First, let's look at the way the drug itself contributes to failure. At the simplest level, the most common reason for drug failure is because HIV develops resistance to them. How easily and quickly this happens is at least partially determined by the design of the drug. The most effective drugs remain stable in the blood for long periods. As a result, the level of the drug in the blood rarely falls below the amount needed to sustain full suppression of the virus, and thus, there is little opportunity for the growth of resistant forms of HIV. In contrast, some drugs are quickly flushed out of the body. As a result, the level of drug in the blood is constantly rising and falling as people take their daily doses. This often creates periods in which the level of drug in the blood is too low to fully suppress the virus, and this is precisely the condition which encourages the development of resistance, and thus, drug failure.
Next let's look at how the drug's user can contribute to the problem. The key issue here is adherence -- how carefully the user follows the instructions on taking the drug. This is particularly critical with drugs that are quickly flushed out of the body. The only way to make such drugs work well is to constantly replenish the drug supply in the bloodstream. For some drugs, this means taking them on a precise time schedule two or three times a day. The worse the drug is at maintaining a high, steady level in the bloodstream, the more important adherence becomes. Yet, we are all human and it's hard to expect people to adhere to their drug regimens' perfectly year after year.
New research suggests the startling conclusion that not everyone using a 3-drug regimen is actually getting the effect of three drugs. A new study, conducted by Drs. Robert Redfield, Charles Davis and Alonso Heredita, reported in the Journal of Human Virology (Vol. 4: pages 113-122), shows that another variable, called cell-cycle dependency, is also at work and affecting the outcome of anti-HIV therapy.
Simplistically, there are two basic states for every type of cell, including the cells that are infected by HV. In the ACTIVE state, a cell is engaged in the process of replication, or making copies of itself. In the RESTING state, a cell is quietly awaiting a signal to turn itself on. The cells, however, can produce copies of HIV or become infected in either state. What makes this an issue for anti-HIV therapy is that some drugs only work in ACTIVE cells, some work only in RESTING cells and some work in both cell states. Ideally, a drug should work without regard for the cell cycle. Drugs that work only in one state of the cell are said to be CELL-CYCLE DEPENDENT. Drugs that work regardless of the state of the cell are said to be CELL CYCLE INDEPENDENT. In contrast, HIV can infect cells in either the active or resting state.
|Drug works in:|
|Drug||active cells||resting cells|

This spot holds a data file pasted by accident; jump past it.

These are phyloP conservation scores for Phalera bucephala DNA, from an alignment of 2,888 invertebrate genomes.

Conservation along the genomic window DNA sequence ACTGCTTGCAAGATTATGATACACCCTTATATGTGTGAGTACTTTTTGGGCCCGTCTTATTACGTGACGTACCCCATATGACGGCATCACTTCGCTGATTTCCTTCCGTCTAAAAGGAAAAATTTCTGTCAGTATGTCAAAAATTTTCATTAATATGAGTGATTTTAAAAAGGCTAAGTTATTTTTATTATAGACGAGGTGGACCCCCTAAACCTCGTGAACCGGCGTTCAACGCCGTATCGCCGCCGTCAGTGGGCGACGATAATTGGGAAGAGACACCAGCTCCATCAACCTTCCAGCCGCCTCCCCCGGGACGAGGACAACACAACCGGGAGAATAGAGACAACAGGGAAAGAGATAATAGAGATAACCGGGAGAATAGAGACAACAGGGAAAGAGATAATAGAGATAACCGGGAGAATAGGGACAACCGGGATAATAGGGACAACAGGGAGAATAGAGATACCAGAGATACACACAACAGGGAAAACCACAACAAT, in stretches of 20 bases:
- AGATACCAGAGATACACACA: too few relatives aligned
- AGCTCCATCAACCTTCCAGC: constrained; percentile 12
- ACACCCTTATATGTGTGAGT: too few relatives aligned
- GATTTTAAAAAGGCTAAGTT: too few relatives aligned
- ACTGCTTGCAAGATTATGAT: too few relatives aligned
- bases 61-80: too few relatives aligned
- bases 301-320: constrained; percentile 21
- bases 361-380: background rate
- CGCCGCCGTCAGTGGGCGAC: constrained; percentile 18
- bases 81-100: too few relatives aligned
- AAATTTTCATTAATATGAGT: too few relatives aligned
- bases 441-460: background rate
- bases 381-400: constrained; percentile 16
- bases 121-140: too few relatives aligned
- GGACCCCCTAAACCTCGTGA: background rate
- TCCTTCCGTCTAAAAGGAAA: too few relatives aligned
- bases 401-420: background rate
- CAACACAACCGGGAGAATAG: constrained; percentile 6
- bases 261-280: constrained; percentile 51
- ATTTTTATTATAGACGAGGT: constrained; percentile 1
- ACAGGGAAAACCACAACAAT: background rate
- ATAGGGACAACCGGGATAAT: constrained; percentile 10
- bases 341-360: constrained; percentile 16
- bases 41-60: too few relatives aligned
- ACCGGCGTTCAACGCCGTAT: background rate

|ritonavir boosted lopinavir (Kaletra)||yes||no|
The implications of this appear to be highly significant. Unless all three drugs in a combination are CELL-CYCLE INDEPENDENT, the person using the combination is not really on a three-drug combination all the time. If the combination includes one drug that doesn't work in resting cells, the user is for all intents and purposes only on a two-drug combination in regard to resting cells. Some combinations even use two drugs that have little or no effect in resting cells.
Most, but not all, drugs work in active cells. The exception is ddI, which works mostly in resting cells. The biggest differences occur in the effect of drugs on resting cells. Here, two of the most common nucleoside analogue drugs, AZT and d4T, and all protease inhibitors have little effect in resting cells. Fortunately, there are a number of drugs that work well in both cell states. The chart (previous page) summarizes the activity of various drugs in the two different activity states.
This data raises many important questions that can only be answered by human trials. On the surface, though, these findings may help explain why some people experience drug failure despite good adherence.
Can any conclusions be drawn while awaiting further research? Possibly. For example, it seems reasonable to want to make sure that every combination include at least two (if not three) drugs that are effective against cells in both the ACTIVE state and the RESTING state. In some cases, this might require using more than three drugs in total, or at least carefully selecting three.
Looking at the chart, it is clearly possible to meet the goals implied by this data. For example, any of the following combinations would provide full coverage in both cell states:
|Any two from column A|
plus one from column B:
Other factors, however, would also have to be considered in a typical situation, such as a person's drug history, any known resistance to individual drugs, relative potency, etc. In most situations, there won't be simple solutions like those implied above. Any protease inhibitor, for example, lacks effectiveness against resting cells. Thus, care should be taken when selecting a regimen based on a protease inhibitor to include at least two drugs that are effective in RESTING cells.
In the long term, these observations must be factored into the search for new drugs, so that ideally, new therapies that work in both ACTIVE and RESTING cells might be given priority.